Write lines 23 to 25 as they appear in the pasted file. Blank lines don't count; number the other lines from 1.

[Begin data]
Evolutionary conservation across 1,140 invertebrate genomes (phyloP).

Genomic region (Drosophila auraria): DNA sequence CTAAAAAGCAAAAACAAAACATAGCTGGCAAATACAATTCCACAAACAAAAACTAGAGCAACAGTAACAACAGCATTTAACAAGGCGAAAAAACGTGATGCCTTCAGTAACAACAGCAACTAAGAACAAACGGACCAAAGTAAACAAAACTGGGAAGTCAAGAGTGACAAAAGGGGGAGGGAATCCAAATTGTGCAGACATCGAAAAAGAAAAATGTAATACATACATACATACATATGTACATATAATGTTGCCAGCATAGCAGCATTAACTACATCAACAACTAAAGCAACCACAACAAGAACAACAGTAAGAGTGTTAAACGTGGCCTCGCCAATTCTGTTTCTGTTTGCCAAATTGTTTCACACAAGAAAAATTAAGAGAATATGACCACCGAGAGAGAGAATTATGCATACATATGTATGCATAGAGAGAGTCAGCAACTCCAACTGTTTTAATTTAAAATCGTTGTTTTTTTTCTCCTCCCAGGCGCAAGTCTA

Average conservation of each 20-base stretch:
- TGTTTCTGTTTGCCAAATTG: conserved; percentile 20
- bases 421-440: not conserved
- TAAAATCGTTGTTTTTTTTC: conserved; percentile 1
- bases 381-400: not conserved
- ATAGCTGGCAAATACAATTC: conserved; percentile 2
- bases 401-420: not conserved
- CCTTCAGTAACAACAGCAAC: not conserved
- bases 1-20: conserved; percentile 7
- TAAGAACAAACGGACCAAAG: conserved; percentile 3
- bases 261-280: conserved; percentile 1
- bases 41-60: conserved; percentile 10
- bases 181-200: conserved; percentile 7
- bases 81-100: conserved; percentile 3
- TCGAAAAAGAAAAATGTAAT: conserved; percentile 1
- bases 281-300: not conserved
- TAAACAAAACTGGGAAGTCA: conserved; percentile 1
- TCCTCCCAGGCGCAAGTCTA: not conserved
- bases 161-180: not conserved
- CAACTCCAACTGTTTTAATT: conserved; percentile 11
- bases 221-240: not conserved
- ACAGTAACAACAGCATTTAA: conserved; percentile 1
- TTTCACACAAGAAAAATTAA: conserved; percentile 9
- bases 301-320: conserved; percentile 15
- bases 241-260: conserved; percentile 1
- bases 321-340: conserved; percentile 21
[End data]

- bases 221-240: not conserved
- ACAGTAACAACAGCATTTAA: conserved; percentile 1
- TTTCACACAAGAAAAATTAA: conserved; percentile 9